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Either way, there is no reason to have a see also that is already linked in the article. In fact, one of the main functions of the 'see also' section is to list things that probably should be discussed in the article but aren't yet mentioned.
There's no need for a heading, and indeed, as mav says, the links are often subsequently integrated into the body text of the article.
It allows us to link to topics that don't quite fit into the article but are related in some fashion. For example, look at Encyclopedia.
These topics are relevent, but there's really no need to force them into the article simply to link to them. Maveric has suggested a Related Articles sub-heading, which sounds better than See also.
However, most encyclopedias use See also, and thus so will most contributors. I've always used a sub-heading for it to keep it consistent with External links sections, but I don't mind the simple table option. Most encyclopedias use see alsos in parentheses inline with the text to accomplish the same function that our wiki links do.
Our see alsos are simple lists after the body of the article that usually contain topics that can and should be mentioned in the body of the article. Your usage of see alsos is still a perfectly valid one but it should be under a correctly named heading such as Related Topics.
See alsos would still be there to serve as a queue. However, there is some duplication and potential confusion with such a set-up -- there is often a real fuzzy line between whether a topic should be discussed in the body or if it is just of peripheral interest.
I rarely use see alsos or headings like Related Topics since I try to mention and link relevant topics in the body as I go.
But many others do and the dominant style is to have a no-frills horizontal vanilla list. I support this option because: In more complete articles there is no reason to not also have a Related Topics section heading and all.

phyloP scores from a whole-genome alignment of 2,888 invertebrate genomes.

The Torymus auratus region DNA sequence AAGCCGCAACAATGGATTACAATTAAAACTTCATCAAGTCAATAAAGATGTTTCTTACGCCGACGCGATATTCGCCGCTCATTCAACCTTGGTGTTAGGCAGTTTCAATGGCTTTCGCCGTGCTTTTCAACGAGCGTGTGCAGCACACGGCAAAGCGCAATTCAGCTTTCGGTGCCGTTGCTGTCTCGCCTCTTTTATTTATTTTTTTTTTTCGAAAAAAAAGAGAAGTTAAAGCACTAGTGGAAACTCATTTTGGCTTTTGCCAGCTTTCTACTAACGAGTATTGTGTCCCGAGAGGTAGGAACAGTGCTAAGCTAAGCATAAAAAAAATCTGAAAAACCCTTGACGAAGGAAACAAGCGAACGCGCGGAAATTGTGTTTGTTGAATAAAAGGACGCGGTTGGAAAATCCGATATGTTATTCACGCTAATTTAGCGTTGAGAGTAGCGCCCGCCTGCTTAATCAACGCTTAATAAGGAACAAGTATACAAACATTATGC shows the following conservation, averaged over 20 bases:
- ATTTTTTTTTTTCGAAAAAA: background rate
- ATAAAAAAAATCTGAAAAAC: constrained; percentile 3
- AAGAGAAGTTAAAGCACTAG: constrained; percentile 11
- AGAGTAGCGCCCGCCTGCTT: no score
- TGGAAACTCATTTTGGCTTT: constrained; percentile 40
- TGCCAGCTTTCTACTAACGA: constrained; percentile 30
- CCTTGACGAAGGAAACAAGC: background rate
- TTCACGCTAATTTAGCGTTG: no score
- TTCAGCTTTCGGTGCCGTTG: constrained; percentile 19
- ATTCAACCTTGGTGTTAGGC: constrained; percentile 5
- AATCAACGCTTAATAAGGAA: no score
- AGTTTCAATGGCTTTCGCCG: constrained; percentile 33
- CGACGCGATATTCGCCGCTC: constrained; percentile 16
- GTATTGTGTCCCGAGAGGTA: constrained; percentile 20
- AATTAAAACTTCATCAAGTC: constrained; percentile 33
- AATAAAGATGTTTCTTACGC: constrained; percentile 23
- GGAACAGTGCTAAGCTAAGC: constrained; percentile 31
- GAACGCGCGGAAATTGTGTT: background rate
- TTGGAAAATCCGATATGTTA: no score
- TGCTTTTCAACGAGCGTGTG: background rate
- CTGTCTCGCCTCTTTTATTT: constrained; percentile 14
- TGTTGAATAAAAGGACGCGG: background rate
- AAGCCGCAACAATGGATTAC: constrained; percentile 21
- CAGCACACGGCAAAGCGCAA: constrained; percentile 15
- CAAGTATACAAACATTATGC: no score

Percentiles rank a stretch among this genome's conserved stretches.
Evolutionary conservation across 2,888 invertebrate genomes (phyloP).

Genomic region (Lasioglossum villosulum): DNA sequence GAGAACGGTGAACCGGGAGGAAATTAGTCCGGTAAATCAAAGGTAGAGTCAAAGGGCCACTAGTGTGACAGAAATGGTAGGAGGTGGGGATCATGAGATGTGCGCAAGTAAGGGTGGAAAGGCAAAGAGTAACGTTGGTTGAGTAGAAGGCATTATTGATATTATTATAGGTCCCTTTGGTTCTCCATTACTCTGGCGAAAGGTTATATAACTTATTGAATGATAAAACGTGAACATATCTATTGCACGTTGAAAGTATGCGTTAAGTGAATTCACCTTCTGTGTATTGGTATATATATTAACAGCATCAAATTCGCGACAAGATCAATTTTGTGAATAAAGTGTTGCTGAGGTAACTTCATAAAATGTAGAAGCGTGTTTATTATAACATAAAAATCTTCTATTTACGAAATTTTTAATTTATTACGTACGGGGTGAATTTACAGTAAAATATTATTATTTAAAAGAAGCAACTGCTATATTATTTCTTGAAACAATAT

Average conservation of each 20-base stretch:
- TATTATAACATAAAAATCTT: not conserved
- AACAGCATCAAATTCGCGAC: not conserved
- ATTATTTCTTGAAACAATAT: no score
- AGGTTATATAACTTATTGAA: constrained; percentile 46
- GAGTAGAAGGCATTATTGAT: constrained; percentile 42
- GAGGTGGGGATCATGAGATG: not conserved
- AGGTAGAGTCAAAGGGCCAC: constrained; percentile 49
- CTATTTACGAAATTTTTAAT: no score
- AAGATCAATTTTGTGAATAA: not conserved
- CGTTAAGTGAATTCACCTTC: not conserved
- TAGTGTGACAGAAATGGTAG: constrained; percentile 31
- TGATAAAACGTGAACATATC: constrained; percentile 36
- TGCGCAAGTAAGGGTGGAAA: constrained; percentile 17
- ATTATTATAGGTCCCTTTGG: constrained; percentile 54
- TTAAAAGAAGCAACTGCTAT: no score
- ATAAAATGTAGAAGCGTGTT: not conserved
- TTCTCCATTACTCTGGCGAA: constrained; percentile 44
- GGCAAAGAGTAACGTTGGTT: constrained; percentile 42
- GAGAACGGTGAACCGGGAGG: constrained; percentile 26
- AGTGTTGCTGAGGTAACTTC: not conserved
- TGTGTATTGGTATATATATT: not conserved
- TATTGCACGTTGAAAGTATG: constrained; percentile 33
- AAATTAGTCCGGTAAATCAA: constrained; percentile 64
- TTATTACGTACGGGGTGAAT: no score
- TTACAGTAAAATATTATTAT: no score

Someone just moved the Gallic Wars out of Julius Caesar and it is as if the whole section including one of my favorite sentences! Flipping through a few encyclopedias, I see that most use "See also" within the article text, and then a list of related article follows the main article.
I think it's a turn off for the non-geeky not that I know many non-geeky persons, but I've heard that they exist. But this is not the case here -- hitting Save page again fixes the problem which I tested on Bengtsfors.
The problem only seems to affect some of the pages created by the original contributor of those Swedish towns a bot, apparently.
I hope that helps. These should included some reference in their introduction sentence to the field, such as "In mathematics Jeronimo I agree with both.
Especially the first, which I broke too often in my youth. On that subject, note that we can say something more specific than "In mathematics " if the subject is truly thus restrictedsuch as "In topology ".
We can even say "In homotopy theory ", even though most people have no idea what the heck homotopy theory is, because they can click on the link to find out.
But we still need some context. In that case, both mathematicians but not topologists and complete layman can get an idea what the topic is about. Well, I do have a lot of articles that say "In topology and related branches of mathematics ", since the basic ideas of topology are widely used in other branches.
But how does it work for homotopy theory? We could say "In the mathematical field of homotopy theory ", since mathematicians know that homotopy theory is topology and nonmathematicians only want to know that it's math. OTOH, consider "In the mathematical theory of buildings ".
Had I read that last year, I'd have had no ideas what buildings are in math; they're not so well known. I would have understood "In the group theoretic theory of buildings ", but then the nonmathematicians would be lost. So we would only have complete context given for everybody by saying the loquacious "In the mathematical theory of buildingsused in group theory ".
Anyway, the point of this note is to say that giving complete context will sometimes be quite wordy. But I do agree that we should give as much context as concise sentence structure allows.
So basically I agree with you. Jeronimo I thought that this was the same as topographybut the OED disagrees.Alphabet Alphabet Length Alphabetic Alphabetic Code Alphabetic String Alphameric Alphanumeric Super-VHS Super-Video SuperATM Supercalendering Supercase Supercell Supercomputer Superimposition Superior Upper- and Lowercase Uppercase Upright Binding Upstream Upstyle Urethane US ASCII User Group User Interface USEr NETwork.
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